If this is true, then it makes (mechanistic) interpretability much harder as well, as we'll need our interpretability tools to somehow teach us these underlying principles, as you go on to say. I don't think this is the primary stated motivation for mechanistic interpretability. The main stated motivations seem to be roughly "We can figure out if the model is doing bad (e.g. deceptive) stuff and then do one or more of: 1) not deploy it, 2) not build systems that way, 3) train against our operationalization of deception"
Actually I really don't think it does... the argument there is that:
This is only tangentially related to the point I'm making in my post, because:
That counterargument does at least typecheck, so we're not talking past each other. Yay!
In the context of neurosymbolic methods, I'd phrase my argument like this: in order for the symbols in the symbolic-reasoning parts to robustly mean what we intended them to mean (e.g. standard semantics in the case of natural language), we need to pick the right neural structures to "hook them up to". We can't just train a net to spit out certain symbols given certain inputs and then use those symbols as though they actually correspond to the intended meaning, because <all the usual reasons why maximizing a training objective does not do the thing we intended>.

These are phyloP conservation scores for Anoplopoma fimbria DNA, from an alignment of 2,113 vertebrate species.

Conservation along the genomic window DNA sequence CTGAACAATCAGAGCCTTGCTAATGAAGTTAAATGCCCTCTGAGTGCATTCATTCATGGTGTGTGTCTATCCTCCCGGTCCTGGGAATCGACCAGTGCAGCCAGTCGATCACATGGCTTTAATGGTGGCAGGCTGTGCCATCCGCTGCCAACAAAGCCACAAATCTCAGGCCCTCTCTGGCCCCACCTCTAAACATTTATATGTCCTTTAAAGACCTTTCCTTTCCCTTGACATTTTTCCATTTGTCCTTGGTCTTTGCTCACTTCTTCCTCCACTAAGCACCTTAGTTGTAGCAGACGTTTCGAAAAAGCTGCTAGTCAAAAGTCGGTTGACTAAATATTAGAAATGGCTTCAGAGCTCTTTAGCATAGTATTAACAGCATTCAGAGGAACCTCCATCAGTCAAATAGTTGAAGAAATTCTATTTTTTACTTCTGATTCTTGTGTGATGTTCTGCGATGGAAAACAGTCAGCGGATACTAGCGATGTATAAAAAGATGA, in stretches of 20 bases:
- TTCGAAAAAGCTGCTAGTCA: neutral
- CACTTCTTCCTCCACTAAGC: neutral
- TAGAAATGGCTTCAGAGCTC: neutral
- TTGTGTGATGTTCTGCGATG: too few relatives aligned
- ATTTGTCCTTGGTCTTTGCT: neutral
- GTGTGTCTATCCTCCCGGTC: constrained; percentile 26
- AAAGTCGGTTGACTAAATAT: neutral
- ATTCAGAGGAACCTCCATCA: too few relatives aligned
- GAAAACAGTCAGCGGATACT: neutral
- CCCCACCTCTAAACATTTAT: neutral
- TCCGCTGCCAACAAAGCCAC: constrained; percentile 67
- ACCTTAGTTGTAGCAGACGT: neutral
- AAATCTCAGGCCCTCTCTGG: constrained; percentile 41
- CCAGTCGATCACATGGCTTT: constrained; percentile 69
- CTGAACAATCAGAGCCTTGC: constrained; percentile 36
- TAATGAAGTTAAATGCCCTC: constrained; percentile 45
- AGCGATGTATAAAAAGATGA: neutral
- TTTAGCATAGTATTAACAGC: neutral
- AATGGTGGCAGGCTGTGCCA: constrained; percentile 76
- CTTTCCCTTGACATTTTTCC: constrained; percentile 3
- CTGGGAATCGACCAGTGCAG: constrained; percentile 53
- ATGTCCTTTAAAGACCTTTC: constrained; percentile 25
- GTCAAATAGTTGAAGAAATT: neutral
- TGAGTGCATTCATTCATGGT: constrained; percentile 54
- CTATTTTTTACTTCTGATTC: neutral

Now, I'm totally on board with the general idea of using neural nets for symbol grounding and then building interpretable logic-style stuff on top of that. (Retargeting the Search is an instance of that general strategy, especially if we use a human-coded search algorithm.) But interpretability is a necessary step to do that, if we want the symbols to be robustly correctly grounded.
On to the specifics:
I partially buy that. It does seem to me that a lot of people doing interpretability don't really seem have a particular goal in mind, and are just generally trying to understand what's going on. Which is not necessarily bad; understanding basically anything in neural nets (including higher-level algorithms) will probably help us narrow in on the answers to the key questions. But it means that a lot of work is not narrowly focused on the key hard parts (i.e. how to assign external meaning to internal structures).
Insofar as the things passing between modules are symbols whose meaning we don't robustly know, the same problem comes up. The usefulness of structural/algorithmic properties is pretty limited, if we don't have a way to robustly assign meaning to the things passing between the parts.